Report on Klyuchevskoy (Russia) — March 1997
Bulletin of the Global Volcanism Network, vol. 22, no. 3 (March 1997)
Managing Editor: Richard Wunderman.
Klyuchevskoy (Russia) Continuous presence of gas-and-steam plume up to 4 km above crater
Please cite this report as:
Global Volcanism Program, 1997. Report on Klyuchevskoy (Russia) (Wunderman, R., ed.). Bulletin of the Global Volcanism Network, 22:3. Smithsonian Institution. https://doi.org/10.5479/si.GVP.BGVN199703-300260.
56.056°N, 160.642°E; summit elev. 4754 m
All times are local (unless otherwise noted)
Seismicity remained above background during 24 March-25 April. The presence of a gas-and-steam plume was reported from 25 March to 13 April at a height variable between 50 and 500 m above the crater and drifting NE to SE with the prevailing winds. On 27 March the plume rose to 1,500-4,000 m and spread 70 km to the E, and on 2 April to 1,500-3,000 m, moving 50 km to the E.
Geologic Background. Klyuchevskoy (also spelled Kliuchevskoi) is Kamchatka's highest and most active volcano. Since its origin about 6000 years ago, the beautifully symmetrical, 4835-m-high basaltic stratovolcano has produced frequent moderate-volume explosive and effusive eruptions without major periods of inactivity. It rises above a saddle NE of sharp-peaked Kamen volcano and lies SE of the broad Ushkovsky massif. More than 100 flank eruptions have occurred during the past roughly 3000 years, with most lateral craters and cones occurring along radial fissures between the unconfined NE-to-SE flanks of the conical volcano between 500 m and 3600 m elevation. The morphology of the 700-m-wide summit crater has been frequently modified by historical eruptions, which have been recorded since the late-17th century. Historical eruptions have originated primarily from the summit crater, but have also included numerous major explosive and effusive eruptions from flank craters.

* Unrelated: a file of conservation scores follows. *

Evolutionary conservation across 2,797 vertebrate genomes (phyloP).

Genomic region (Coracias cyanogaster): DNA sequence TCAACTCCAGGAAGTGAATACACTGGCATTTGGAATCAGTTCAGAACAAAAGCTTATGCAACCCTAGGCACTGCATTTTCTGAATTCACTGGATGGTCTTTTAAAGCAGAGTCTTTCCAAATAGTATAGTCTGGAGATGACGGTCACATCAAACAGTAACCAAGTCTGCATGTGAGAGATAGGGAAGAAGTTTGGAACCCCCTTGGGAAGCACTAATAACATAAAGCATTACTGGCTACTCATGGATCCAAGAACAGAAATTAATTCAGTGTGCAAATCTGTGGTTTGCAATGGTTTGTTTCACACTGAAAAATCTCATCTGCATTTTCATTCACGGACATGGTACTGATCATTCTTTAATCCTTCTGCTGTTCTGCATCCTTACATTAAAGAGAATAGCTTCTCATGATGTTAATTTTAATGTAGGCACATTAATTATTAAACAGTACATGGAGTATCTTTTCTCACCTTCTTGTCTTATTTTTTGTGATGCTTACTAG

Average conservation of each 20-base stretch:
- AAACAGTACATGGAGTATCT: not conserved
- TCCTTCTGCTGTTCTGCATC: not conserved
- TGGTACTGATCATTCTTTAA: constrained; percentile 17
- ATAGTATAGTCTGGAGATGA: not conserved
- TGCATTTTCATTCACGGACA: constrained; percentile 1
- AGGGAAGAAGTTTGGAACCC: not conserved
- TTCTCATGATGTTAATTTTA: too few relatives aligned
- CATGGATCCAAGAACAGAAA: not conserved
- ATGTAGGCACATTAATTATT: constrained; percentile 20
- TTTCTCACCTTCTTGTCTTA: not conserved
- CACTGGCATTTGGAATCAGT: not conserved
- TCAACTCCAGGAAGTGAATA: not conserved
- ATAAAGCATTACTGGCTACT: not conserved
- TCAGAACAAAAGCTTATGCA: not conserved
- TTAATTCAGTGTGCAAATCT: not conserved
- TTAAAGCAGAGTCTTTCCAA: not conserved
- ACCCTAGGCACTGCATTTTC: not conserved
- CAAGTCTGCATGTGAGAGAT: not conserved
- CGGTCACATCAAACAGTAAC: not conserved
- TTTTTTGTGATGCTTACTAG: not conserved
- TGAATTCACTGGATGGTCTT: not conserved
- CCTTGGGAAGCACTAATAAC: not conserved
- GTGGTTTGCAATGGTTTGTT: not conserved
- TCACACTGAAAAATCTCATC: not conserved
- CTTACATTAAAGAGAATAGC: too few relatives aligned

Information Contacts: Tom Miller, Alaska Volcano Observatory (AVO), a cooperative program of a) U.S. Geological Survey, 4200 University Drive, Anchorage, AK 99508-4667, USA (URL: http://www.avo.alaska.edu/), b) Geophysical Institute, University of Alaska, PO Box 757320, Fairbanks, AK 99775-7320, USA, and c) Alaska Division of Geological & Geophysical Surveys, 794 University Ave., Suite 200, Fairbanks, AK 99709, USA; Vladimir Kirianov, Kamchatka Volcanic Eruptions Response Team (KVERT), Institute of Volcanic Geology and Geochemistry, Piip Ave. 9, Petropavlovsk-Kamchatsky, 683006, Russia.